Filipinos are assessing the damage from Friday's powerful typhoon, which is known to have killed more than 100 people while causing widespread destruction across the central part of the country.
The death toll is expected to rise, although the full extent of the damage and casualties will not be clear for some time.
Typhoon Haiyan - one of the strongest storms ever recorded - pounded the central Philippines, cutting electricity and communications while flattening buildings, uprooting trees and leaving entire communities flooded while creating landslides.
The typhoon made landfall on the islands of Leyte and Samar, creating a storm surge of 5 meters in some locations of the archipelago nation.
Nearly 800,000 people were evacuated from their homes ahead of the storm, which is known in the Philippines as Yolanda. It affected more than 4 million people across 36 provinces.
The typhoon had winds of over 300 kilometers per hour with stronger gusts as it lashed the islands.
The storm lost some strength as it headed out to sea, but could gain strength again on its way toward Vietnam where it is expected to strike Sunday.
U.S. Secretary of State John Kerry has issued a statement to let Philippine officials know the U.S. is ready to help.
Philippine meteorologists said Haiyan could be more dangerous than last year's Typhoon Bopha, which killed at least 1,100 people on the southern island of Mindanao. Bopha was the world's most powerful storm of 2012.
The Philippines is vulnerable to severe flooding caused by heavy rains and tsunamis. It is hit by about 20 tropical cyclones each year.
Presidential spokesman Sonny Coloma said the government is working to distribute relief goods and prevent mass casualties in the areas worst hit by Haiyan.
"The goods were pre-positioned there and have been brought to the areas of great concern. Right now they're taking care of continuing needs. Let's remember with those past calamities, ones similar to this, what the president wants is a timely supply and enough food."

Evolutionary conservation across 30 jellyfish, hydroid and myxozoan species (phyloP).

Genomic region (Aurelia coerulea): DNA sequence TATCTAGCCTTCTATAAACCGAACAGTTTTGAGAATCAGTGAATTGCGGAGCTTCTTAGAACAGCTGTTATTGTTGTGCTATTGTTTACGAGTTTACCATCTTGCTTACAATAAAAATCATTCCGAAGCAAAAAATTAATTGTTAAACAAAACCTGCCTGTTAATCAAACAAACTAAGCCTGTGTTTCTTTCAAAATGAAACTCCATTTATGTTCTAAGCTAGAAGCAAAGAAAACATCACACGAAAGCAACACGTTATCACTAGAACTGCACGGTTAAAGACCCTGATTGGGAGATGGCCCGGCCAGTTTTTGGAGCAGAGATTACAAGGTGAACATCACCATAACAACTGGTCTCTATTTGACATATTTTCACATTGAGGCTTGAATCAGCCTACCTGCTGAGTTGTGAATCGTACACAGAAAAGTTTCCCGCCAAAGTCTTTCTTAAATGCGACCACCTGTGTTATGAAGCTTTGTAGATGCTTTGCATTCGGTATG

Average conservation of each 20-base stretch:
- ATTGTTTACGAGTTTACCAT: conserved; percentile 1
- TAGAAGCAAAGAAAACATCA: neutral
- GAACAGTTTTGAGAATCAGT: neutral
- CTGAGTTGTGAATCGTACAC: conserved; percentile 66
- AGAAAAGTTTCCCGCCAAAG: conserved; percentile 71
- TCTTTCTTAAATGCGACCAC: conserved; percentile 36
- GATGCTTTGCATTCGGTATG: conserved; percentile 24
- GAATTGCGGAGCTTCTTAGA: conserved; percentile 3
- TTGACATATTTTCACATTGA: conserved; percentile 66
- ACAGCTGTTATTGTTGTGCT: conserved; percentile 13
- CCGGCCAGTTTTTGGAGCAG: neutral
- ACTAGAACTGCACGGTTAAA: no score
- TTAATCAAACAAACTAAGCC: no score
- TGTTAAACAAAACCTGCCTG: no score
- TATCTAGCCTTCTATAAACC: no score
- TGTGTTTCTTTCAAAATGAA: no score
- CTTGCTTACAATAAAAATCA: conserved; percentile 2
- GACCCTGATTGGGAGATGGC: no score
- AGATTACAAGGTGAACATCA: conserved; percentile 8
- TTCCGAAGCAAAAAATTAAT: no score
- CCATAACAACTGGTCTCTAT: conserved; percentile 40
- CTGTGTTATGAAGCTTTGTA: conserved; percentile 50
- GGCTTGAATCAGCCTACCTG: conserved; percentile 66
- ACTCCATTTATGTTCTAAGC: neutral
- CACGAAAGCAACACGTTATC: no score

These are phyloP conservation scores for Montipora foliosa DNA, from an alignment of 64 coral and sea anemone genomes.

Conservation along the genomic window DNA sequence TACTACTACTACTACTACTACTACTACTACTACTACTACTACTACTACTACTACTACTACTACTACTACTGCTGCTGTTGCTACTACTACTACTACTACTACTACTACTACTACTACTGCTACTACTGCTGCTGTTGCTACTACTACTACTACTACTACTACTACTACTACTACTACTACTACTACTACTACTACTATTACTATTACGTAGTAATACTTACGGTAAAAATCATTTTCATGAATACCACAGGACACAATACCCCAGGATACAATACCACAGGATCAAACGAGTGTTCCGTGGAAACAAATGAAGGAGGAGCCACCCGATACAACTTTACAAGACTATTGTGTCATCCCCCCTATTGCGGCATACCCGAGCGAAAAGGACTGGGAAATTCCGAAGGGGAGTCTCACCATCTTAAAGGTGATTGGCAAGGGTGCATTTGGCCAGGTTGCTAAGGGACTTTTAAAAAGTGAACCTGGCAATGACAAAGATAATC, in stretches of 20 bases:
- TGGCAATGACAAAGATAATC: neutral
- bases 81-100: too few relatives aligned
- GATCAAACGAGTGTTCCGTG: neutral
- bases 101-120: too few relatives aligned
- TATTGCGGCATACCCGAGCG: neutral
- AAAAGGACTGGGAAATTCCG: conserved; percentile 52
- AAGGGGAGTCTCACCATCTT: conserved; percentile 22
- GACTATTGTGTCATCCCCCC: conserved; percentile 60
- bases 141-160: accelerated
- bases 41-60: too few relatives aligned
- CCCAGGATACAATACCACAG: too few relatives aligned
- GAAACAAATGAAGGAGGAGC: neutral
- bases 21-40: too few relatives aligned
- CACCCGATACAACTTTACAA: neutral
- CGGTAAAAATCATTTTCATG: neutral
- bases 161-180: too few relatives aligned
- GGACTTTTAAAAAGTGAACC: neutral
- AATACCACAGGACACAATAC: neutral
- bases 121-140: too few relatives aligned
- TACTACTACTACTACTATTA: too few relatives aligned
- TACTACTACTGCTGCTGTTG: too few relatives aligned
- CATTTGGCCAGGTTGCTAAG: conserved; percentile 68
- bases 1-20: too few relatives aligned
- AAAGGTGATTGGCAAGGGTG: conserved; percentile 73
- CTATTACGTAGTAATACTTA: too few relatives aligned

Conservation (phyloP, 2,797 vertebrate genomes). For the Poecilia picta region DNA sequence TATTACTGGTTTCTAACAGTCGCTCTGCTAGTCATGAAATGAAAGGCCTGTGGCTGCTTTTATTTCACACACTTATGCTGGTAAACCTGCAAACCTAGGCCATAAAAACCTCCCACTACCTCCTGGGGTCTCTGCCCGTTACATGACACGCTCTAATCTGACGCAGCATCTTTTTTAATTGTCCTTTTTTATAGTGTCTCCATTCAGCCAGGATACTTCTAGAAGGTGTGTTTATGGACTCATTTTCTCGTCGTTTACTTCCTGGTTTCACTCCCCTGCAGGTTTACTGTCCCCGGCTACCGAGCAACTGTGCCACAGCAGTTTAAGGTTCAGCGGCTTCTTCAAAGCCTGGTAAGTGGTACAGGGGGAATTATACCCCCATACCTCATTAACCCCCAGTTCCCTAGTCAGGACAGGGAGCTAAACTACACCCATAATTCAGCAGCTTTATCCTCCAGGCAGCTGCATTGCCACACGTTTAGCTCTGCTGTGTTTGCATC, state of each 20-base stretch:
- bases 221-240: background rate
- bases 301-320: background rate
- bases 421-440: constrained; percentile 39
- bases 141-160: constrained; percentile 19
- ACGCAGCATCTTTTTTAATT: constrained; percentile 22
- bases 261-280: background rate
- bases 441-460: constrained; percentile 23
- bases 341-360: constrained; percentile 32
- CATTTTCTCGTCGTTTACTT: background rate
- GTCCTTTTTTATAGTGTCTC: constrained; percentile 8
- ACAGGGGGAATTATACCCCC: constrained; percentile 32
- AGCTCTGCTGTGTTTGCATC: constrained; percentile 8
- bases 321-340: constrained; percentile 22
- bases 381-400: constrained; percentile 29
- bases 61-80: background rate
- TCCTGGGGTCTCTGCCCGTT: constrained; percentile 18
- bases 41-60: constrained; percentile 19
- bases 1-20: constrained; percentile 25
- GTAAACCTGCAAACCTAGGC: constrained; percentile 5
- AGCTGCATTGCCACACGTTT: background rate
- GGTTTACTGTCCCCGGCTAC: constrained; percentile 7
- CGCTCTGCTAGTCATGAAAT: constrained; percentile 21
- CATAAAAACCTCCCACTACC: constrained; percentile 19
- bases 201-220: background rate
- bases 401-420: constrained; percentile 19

Television images of Leyte Island's Tacloban city showed streets turned into rivers, as iron sheets from damaged buildings swirled in the air above. Many poorly constructed houses were completely washed away. The airport was badly damaged.
Minnie Portales, Public Engagement Director with World Vision Philippines, told VOA her aid group has not been able to contact its spokesperson in Tacloban. She said some areas there saw nearly 5-meter-high waves and were under 3 meters of water.
"All the electricity has been cut off, all the houses were damaged, particularly in Tacloban because of the strong winds that were 350 kilometers per hour. And there's a difficulty in terms of communication because there are two telecommunications centers that were already affected."
Portales said there will be an immediate need for food, water and shelter, since many homes and agricultural land were damaged.
The World Vision official was speaking from Manila, which was not expected to be impacted significantly by the storm.
But one area of particular concern is the central Philippine island of Bohol, where more than 200 people were killed in a 7.2 magnitude earthquake last month, forcing thousands of people to stay in temporary shelters.